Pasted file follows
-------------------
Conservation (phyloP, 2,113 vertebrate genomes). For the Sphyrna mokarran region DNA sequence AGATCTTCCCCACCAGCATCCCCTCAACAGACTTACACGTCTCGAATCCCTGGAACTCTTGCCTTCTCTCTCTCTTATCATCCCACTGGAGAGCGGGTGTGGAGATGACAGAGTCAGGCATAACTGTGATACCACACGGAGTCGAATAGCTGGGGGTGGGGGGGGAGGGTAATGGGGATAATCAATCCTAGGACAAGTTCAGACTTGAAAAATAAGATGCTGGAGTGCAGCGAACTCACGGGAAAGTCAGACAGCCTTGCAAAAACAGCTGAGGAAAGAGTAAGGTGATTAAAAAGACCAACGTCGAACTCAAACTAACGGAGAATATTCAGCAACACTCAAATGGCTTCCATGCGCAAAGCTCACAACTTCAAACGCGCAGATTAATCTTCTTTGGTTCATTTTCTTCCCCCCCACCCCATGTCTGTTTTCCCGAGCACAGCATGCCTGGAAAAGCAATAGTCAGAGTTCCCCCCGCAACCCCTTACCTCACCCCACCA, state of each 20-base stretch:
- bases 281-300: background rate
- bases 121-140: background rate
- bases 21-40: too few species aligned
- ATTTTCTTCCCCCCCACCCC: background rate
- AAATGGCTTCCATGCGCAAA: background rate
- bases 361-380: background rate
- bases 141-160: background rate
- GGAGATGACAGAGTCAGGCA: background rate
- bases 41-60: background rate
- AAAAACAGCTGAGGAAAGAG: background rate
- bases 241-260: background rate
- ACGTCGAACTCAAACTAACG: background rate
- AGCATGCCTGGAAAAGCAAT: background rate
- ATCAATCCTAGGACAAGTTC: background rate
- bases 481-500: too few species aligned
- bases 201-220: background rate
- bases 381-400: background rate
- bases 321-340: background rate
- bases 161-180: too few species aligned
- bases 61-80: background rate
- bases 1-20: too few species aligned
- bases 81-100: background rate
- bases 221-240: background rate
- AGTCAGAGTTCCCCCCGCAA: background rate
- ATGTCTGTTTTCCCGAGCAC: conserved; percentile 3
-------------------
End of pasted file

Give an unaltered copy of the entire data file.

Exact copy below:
Conservation (phyloP, 2,113 vertebrate genomes). For the Sphyrna mokarran region DNA sequence AGATCTTCCCCACCAGCATCCCCTCAACAGACTTACACGTCTCGAATCCCTGGAACTCTTGCCTTCTCTCTCTCTTATCATCCCACTGGAGAGCGGGTGTGGAGATGACAGAGTCAGGCATAACTGTGATACCACACGGAGTCGAATAGCTGGGGGTGGGGGGGGAGGGTAATGGGGATAATCAATCCTAGGACAAGTTCAGACTTGAAAAATAAGATGCTGGAGTGCAGCGAACTCACGGGAAAGTCAGACAGCCTTGCAAAAACAGCTGAGGAAAGAGTAAGGTGATTAAAAAGACCAACGTCGAACTCAAACTAACGGAGAATATTCAGCAACACTCAAATGGCTTCCATGCGCAAAGCTCACAACTTCAAACGCGCAGATTAATCTTCTTTGGTTCATTTTCTTCCCCCCCACCCCATGTCTGTTTTCCCGAGCACAGCATGCCTGGAAAAGCAATAGTCAGAGTTCCCCCCGCAACCCCTTACCTCACCCCACCA, state of each 20-base stretch:
- bases 281-300: background rate
- bases 121-140: background rate
- bases 21-40: too few species aligned
- ATTTTCTTCCCCCCCACCCC: background rate
- AAATGGCTTCCATGCGCAAA: background rate
- bases 361-380: background rate
- bases 141-160: background rate
- GGAGATGACAGAGTCAGGCA: background rate
- bases 41-60: background rate
- AAAAACAGCTGAGGAAAGAG: background rate
- bases 241-260: background rate
- ACGTCGAACTCAAACTAACG: background rate
- AGCATGCCTGGAAAAGCAAT: background rate
- ATCAATCCTAGGACAAGTTC: background rate
- bases 481-500: too few species aligned
- bases 201-220: background rate
- bases 381-400: background rate
- bases 321-340: background rate
- bases 161-180: too few species aligned
- bases 61-80: background rate
- bases 1-20: too few species aligned
- bases 81-100: background rate
- bases 221-240: background rate
- AGTCAGAGTTCCCCCCGCAA: background rate
- ATGTCTGTTTTCCCGAGCAC: conserved; percentile 3